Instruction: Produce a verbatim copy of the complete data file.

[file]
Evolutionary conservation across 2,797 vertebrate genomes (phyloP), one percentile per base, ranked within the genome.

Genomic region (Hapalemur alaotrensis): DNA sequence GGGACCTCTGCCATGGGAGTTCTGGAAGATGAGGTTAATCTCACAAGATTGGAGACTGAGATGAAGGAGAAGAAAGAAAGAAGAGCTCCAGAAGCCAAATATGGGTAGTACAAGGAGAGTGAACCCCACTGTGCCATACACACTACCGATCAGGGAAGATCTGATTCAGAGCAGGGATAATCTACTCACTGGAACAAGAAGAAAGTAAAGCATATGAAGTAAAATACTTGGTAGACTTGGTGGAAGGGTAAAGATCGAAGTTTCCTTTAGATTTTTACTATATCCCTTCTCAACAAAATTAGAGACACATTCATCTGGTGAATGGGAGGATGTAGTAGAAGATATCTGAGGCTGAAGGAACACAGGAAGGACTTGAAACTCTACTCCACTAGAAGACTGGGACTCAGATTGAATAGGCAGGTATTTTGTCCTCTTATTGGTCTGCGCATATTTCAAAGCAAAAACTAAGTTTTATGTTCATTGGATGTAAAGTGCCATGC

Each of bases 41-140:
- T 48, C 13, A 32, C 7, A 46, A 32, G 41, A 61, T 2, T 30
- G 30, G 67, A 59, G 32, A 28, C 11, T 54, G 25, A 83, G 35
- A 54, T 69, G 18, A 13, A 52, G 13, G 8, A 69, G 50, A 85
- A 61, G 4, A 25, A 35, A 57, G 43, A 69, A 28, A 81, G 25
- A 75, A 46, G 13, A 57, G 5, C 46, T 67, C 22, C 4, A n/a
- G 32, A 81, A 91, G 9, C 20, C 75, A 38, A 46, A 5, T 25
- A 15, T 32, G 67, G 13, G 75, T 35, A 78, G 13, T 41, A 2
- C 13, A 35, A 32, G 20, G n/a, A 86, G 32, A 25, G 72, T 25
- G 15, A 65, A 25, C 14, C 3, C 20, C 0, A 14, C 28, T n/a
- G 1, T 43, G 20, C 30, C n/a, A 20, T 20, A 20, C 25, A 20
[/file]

Evolutionary conservation across 2,797 vertebrate genomes (phyloP), one percentile per base, ranked within the genome.

Genomic region (Hapalemur alaotrensis): DNA sequence GGGACCTCTGCCATGGGAGTTCTGGAAGATGAGGTTAATCTCACAAGATTGGAGACTGAGATGAAGGAGAAGAAAGAAAGAAGAGCTCCAGAAGCCAAATATGGGTAGTACAAGGAGAGTGAACCCCACTGTGCCATACACACTACCGATCAGGGAAGATCTGATTCAGAGCAGGGATAATCTACTCACTGGAACAAGAAGAAAGTAAAGCATATGAAGTAAAATACTTGGTAGACTTGGTGGAAGGGTAAAGATCGAAGTTTCCTTTAGATTTTTACTATATCCCTTCTCAACAAAATTAGAGACACATTCATCTGGTGAATGGGAGGATGTAGTAGAAGATATCTGAGGCTGAAGGAACACAGGAAGGACTTGAAACTCTACTCCACTAGAAGACTGGGACTCAGATTGAATAGGCAGGTATTTTGTCCTCTTATTGGTCTGCGCATATTTCAAAGCAAAAACTAAGTTTTATGTTCATTGGATGTAAAGTGCCATGC

Each of bases 41-140:
- T 48, C 13, A 32, C 7, A 46, A 32, G 41, A 61, T 2, T 30
- G 30, G 67, A 59, G 32, A 28, C 11, T 54, G 25, A 83, G 35
- A 54, T 69, G 18, A 13, A 52, G 13, G 8, A 69, G 50, A 85
- A 61, G 4, A 25, A 35, A 57, G 43, A 69, A 28, A 81, G 25
- A 75, A 46, G 13, A 57, G 5, C 46, T 67, C 22, C 4, A n/a
- G 32, A 81, A 91, G 9, C 20, C 75, A 38, A 46, A 5, T 25
- A 15, T 32, G 67, G 13, G 75, T 35, A 78, G 13, T 41, A 2
- C 13, A 35, A 32, G 20, G n/a, A 86, G 32, A 25, G 72, T 25
- G 15, A 65, A 25, C 14, C 3, C 20, C 0, A 14, C 28, T n/a
- G 1, T 43, G 20, C 30, C n/a, A 20, T 20, A 20, C 25, A 20